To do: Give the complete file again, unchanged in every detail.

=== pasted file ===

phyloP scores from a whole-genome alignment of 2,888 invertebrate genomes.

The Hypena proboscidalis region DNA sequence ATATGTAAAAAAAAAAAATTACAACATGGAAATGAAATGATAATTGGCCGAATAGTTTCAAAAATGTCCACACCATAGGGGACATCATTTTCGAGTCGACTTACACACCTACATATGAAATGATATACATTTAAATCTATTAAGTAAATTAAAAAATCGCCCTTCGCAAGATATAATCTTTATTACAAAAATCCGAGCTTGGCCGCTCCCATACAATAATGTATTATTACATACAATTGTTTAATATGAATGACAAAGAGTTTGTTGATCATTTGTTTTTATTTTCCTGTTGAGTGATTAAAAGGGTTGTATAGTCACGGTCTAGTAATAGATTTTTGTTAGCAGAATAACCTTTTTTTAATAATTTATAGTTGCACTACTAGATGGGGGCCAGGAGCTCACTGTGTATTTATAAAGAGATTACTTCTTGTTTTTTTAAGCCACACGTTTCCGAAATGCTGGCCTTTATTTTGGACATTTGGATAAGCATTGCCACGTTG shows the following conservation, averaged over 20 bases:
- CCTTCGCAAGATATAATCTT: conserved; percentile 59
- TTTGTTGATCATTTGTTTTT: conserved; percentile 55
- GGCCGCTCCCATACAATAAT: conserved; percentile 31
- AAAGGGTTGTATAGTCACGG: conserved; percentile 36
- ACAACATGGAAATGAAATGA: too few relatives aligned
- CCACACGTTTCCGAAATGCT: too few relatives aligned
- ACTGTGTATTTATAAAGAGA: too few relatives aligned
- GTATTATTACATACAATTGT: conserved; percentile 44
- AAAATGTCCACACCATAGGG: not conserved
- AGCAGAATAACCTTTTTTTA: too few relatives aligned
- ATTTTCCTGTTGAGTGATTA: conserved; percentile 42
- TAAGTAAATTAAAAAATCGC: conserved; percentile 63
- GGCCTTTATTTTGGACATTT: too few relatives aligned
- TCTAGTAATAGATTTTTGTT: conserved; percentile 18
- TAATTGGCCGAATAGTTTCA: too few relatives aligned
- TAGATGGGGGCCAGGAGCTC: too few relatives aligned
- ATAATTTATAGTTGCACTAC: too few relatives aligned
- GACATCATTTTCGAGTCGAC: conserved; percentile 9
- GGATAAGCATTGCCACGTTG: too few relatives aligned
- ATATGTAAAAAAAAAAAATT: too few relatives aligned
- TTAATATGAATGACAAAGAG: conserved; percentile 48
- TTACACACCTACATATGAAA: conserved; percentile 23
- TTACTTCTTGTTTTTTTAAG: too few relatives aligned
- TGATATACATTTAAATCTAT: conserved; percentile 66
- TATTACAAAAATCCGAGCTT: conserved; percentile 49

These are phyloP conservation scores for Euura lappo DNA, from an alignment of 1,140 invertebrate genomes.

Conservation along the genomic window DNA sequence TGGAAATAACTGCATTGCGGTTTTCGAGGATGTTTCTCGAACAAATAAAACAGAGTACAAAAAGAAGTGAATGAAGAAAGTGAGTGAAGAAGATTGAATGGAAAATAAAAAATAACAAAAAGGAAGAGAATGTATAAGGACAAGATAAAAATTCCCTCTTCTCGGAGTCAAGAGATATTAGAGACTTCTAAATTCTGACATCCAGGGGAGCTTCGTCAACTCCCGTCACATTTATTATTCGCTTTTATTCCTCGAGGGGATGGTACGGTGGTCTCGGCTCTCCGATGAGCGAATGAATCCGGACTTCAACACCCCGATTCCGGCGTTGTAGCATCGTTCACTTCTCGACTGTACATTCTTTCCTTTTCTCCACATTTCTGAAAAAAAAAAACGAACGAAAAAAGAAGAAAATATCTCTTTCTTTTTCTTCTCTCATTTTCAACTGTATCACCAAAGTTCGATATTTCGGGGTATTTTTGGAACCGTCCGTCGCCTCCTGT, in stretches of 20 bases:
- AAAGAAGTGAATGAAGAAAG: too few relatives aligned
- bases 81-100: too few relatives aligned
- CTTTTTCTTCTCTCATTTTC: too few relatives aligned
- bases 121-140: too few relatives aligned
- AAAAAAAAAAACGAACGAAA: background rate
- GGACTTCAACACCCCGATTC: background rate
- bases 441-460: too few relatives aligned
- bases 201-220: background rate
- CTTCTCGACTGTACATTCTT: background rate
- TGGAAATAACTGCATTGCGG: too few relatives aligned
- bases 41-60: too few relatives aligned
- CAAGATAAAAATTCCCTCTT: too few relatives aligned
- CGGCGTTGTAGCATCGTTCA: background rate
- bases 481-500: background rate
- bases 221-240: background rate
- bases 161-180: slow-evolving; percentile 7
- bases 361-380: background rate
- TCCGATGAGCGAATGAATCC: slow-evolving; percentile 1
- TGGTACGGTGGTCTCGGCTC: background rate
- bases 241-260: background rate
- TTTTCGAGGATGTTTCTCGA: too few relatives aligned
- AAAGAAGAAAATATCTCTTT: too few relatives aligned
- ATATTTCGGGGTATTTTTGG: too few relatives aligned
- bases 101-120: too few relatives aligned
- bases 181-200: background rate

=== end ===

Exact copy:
phyloP scores from a whole-genome alignment of 2,888 invertebrate genomes.

The Hypena proboscidalis region DNA sequence ATATGTAAAAAAAAAAAATTACAACATGGAAATGAAATGATAATTGGCCGAATAGTTTCAAAAATGTCCACACCATAGGGGACATCATTTTCGAGTCGACTTACACACCTACATATGAAATGATATACATTTAAATCTATTAAGTAAATTAAAAAATCGCCCTTCGCAAGATATAATCTTTATTACAAAAATCCGAGCTTGGCCGCTCCCATACAATAATGTATTATTACATACAATTGTTTAATATGAATGACAAAGAGTTTGTTGATCATTTGTTTTTATTTTCCTGTTGAGTGATTAAAAGGGTTGTATAGTCACGGTCTAGTAATAGATTTTTGTTAGCAGAATAACCTTTTTTTAATAATTTATAGTTGCACTACTAGATGGGGGCCAGGAGCTCACTGTGTATTTATAAAGAGATTACTTCTTGTTTTTTTAAGCCACACGTTTCCGAAATGCTGGCCTTTATTTTGGACATTTGGATAAGCATTGCCACGTTG shows the following conservation, averaged over 20 bases:
- CCTTCGCAAGATATAATCTT: conserved; percentile 59
- TTTGTTGATCATTTGTTTTT: conserved; percentile 55
- GGCCGCTCCCATACAATAAT: conserved; percentile 31
- AAAGGGTTGTATAGTCACGG: conserved; percentile 36
- ACAACATGGAAATGAAATGA: too few relatives aligned
- CCACACGTTTCCGAAATGCT: too few relatives aligned
- ACTGTGTATTTATAAAGAGA: too few relatives aligned
- GTATTATTACATACAATTGT: conserved; percentile 44
- AAAATGTCCACACCATAGGG: not conserved
- AGCAGAATAACCTTTTTTTA: too few relatives aligned
- ATTTTCCTGTTGAGTGATTA: conserved; percentile 42
- TAAGTAAATTAAAAAATCGC: conserved; percentile 63
- GGCCTTTATTTTGGACATTT: too few relatives aligned
- TCTAGTAATAGATTTTTGTT: conserved; percentile 18
- TAATTGGCCGAATAGTTTCA: too few relatives aligned
- TAGATGGGGGCCAGGAGCTC: too few relatives aligned
- ATAATTTATAGTTGCACTAC: too few relatives aligned
- GACATCATTTTCGAGTCGAC: conserved; percentile 9
- GGATAAGCATTGCCACGTTG: too few relatives aligned
- ATATGTAAAAAAAAAAAATT: too few relatives aligned
- TTAATATGAATGACAAAGAG: conserved; percentile 48
- TTACACACCTACATATGAAA: conserved; percentile 23
- TTACTTCTTGTTTTTTTAAG: too few relatives aligned
- TGATATACATTTAAATCTAT: conserved; percentile 66
- TATTACAAAAATCCGAGCTT: conserved; percentile 49

These are phyloP conservation scores for Euura lappo DNA, from an alignment of 1,140 invertebrate genomes.

Conservation along the genomic window DNA sequence TGGAAATAACTGCATTGCGGTTTTCGAGGATGTTTCTCGAACAAATAAAACAGAGTACAAAAAGAAGTGAATGAAGAAAGTGAGTGAAGAAGATTGAATGGAAAATAAAAAATAACAAAAAGGAAGAGAATGTATAAGGACAAGATAAAAATTCCCTCTTCTCGGAGTCAAGAGATATTAGAGACTTCTAAATTCTGACATCCAGGGGAGCTTCGTCAACTCCCGTCACATTTATTATTCGCTTTTATTCCTCGAGGGGATGGTACGGTGGTCTCGGCTCTCCGATGAGCGAATGAATCCGGACTTCAACACCCCGATTCCGGCGTTGTAGCATCGTTCACTTCTCGACTGTACATTCTTTCCTTTTCTCCACATTTCTGAAAAAAAAAAACGAACGAAAAAAGAAGAAAATATCTCTTTCTTTTTCTTCTCTCATTTTCAACTGTATCACCAAAGTTCGATATTTCGGGGTATTTTTGGAACCGTCCGTCGCCTCCTGT, in stretches of 20 bases:
- AAAGAAGTGAATGAAGAAAG: too few relatives aligned
- bases 81-100: too few relatives aligned
- CTTTTTCTTCTCTCATTTTC: too few relatives aligned
- bases 121-140: too few relatives aligned
- AAAAAAAAAAACGAACGAAA: background rate
- GGACTTCAACACCCCGATTC: background rate
- bases 441-460: too few relatives aligned
- bases 201-220: background rate
- CTTCTCGACTGTACATTCTT: background rate
- TGGAAATAACTGCATTGCGG: too few relatives aligned
- bases 41-60: too few relatives aligned
- CAAGATAAAAATTCCCTCTT: too few relatives aligned
- CGGCGTTGTAGCATCGTTCA: background rate
- bases 481-500: background rate
- bases 221-240: background rate
- bases 161-180: slow-evolving; percentile 7
- bases 361-380: background rate
- TCCGATGAGCGAATGAATCC: slow-evolving; percentile 1
- TGGTACGGTGGTCTCGGCTC: background rate
- bases 241-260: background rate
- TTTTCGAGGATGTTTCTCGA: too few relatives aligned
- AAAGAAGAAAATATCTCTTT: too few relatives aligned
- ATATTTCGGGGTATTTTTGG: too few relatives aligned
- bases 101-120: too few relatives aligned
- bases 181-200: background rate